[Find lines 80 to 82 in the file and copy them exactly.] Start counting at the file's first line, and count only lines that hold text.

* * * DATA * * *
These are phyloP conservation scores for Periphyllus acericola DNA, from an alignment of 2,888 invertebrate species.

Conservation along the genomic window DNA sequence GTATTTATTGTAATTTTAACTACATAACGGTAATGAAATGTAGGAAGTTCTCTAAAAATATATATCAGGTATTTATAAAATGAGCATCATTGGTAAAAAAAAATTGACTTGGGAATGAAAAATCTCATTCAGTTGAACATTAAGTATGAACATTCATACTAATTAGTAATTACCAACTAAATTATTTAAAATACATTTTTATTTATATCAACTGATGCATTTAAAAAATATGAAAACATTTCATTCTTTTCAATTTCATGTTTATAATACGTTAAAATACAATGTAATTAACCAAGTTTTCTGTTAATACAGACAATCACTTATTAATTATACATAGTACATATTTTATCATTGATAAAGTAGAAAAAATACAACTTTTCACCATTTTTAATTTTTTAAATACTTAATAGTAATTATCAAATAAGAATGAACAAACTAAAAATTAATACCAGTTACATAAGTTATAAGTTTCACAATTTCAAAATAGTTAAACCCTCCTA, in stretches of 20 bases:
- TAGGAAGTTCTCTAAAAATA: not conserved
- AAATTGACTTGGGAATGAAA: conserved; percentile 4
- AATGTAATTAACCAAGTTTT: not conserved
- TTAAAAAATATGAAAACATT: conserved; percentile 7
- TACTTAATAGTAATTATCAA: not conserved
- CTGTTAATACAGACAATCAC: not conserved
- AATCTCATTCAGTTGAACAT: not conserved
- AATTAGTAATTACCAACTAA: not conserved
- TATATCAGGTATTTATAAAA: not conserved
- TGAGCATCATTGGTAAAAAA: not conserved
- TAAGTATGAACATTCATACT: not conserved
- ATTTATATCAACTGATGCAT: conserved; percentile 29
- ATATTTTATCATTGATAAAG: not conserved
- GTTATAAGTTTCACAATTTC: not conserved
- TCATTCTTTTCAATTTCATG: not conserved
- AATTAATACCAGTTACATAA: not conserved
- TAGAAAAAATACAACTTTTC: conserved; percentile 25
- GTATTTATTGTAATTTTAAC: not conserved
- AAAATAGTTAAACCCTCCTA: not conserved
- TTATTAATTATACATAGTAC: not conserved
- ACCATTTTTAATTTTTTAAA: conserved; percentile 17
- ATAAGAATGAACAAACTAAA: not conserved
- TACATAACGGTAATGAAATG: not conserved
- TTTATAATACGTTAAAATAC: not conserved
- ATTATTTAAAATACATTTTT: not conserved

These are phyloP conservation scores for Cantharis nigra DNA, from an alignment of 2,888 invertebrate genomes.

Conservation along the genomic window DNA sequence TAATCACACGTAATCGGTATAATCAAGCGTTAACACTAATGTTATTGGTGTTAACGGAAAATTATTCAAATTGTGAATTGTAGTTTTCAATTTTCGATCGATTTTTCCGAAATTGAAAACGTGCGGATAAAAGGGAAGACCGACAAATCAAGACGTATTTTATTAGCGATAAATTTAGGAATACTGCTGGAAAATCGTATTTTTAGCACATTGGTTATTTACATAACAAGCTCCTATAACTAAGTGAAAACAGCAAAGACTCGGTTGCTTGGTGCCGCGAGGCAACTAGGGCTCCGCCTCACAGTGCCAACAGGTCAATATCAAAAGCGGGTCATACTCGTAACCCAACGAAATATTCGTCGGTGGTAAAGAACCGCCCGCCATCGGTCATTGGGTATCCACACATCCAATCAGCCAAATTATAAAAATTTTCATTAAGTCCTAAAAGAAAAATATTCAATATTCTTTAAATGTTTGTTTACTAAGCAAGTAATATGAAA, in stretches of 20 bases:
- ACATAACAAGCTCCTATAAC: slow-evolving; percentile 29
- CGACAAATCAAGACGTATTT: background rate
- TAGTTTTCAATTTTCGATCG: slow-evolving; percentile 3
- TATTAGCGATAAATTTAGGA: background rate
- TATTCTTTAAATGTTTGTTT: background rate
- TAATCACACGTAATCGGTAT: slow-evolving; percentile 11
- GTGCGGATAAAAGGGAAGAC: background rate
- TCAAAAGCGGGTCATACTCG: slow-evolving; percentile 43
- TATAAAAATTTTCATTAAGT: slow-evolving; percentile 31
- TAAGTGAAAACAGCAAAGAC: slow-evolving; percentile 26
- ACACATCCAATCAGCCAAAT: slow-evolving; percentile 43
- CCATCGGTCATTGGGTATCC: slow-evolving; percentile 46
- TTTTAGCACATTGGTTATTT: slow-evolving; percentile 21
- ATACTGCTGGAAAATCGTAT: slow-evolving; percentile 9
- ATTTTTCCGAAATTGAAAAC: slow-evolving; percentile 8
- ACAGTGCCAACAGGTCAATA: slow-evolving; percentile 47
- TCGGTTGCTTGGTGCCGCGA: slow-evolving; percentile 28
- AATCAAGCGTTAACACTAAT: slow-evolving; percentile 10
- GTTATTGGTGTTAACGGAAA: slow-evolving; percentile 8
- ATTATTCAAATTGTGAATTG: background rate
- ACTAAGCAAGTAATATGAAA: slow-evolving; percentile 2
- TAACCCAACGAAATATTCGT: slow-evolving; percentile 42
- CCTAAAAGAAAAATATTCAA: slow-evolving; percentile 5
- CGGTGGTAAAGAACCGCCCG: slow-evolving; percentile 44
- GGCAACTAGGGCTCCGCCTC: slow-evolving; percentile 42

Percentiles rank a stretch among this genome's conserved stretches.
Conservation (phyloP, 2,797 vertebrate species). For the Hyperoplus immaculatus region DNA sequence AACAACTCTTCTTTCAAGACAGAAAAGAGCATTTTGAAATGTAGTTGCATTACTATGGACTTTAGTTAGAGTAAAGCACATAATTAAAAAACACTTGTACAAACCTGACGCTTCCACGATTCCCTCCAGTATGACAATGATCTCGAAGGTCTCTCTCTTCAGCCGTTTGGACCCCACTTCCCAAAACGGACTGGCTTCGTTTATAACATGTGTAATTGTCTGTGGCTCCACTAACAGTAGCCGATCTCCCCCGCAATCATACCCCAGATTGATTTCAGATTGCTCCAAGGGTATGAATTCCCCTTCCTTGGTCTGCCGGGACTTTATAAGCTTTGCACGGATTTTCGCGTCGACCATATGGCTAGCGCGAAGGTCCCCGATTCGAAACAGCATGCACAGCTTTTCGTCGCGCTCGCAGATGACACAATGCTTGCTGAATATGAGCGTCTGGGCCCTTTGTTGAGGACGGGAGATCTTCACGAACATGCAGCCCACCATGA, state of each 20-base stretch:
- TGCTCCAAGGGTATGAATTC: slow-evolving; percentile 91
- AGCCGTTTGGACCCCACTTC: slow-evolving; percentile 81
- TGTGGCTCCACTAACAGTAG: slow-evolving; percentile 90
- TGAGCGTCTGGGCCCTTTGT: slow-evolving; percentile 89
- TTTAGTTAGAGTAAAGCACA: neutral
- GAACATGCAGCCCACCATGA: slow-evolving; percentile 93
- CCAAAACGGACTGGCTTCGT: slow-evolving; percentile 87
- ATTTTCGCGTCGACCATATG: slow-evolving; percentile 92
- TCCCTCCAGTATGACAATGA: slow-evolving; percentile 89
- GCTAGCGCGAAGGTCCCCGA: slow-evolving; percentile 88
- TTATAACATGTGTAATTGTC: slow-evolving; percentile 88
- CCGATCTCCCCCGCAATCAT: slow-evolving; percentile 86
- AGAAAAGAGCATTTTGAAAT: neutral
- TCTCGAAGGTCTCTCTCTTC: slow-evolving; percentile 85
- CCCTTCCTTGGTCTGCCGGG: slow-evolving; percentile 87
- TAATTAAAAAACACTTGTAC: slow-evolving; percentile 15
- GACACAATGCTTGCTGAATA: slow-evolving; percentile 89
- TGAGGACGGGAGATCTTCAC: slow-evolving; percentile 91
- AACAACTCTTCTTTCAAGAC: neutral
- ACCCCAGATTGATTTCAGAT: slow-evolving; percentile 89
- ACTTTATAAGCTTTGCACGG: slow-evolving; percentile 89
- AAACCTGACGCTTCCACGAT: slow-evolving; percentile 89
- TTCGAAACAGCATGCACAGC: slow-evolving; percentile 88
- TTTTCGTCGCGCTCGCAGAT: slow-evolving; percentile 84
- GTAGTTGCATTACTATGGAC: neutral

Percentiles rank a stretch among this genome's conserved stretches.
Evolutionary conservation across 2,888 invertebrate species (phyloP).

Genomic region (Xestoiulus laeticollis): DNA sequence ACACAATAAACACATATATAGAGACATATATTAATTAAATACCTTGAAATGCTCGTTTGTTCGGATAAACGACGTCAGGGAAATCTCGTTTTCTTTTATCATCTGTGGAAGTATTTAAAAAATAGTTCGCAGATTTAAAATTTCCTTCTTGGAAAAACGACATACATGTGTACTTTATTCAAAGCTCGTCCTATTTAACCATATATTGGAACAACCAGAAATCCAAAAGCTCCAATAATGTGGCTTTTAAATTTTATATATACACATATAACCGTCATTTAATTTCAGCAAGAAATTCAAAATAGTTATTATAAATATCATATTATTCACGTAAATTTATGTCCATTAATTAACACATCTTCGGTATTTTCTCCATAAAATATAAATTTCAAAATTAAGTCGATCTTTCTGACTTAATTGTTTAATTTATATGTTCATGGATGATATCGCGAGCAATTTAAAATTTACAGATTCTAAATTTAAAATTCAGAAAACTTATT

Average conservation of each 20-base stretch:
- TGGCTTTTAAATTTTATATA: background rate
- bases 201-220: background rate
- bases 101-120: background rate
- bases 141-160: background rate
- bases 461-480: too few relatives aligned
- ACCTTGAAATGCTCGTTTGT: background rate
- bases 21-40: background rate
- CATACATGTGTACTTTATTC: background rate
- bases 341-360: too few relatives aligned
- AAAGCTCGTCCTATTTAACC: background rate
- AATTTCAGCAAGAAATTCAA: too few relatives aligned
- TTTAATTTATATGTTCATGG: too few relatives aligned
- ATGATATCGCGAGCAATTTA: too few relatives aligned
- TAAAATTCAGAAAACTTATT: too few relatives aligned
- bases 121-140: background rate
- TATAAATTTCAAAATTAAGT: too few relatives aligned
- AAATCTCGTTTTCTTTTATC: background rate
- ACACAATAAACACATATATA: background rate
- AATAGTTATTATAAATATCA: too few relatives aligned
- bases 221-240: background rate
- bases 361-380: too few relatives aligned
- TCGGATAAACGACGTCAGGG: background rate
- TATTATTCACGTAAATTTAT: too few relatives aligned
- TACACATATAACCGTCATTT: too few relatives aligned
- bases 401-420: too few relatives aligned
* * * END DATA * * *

- TTTTCGTCGCGCTCGCAGAT: slow-evolving; percentile 84
- GTAGTTGCATTACTATGGAC: neutral

Percentiles rank a stretch among this genome's conserved stretches.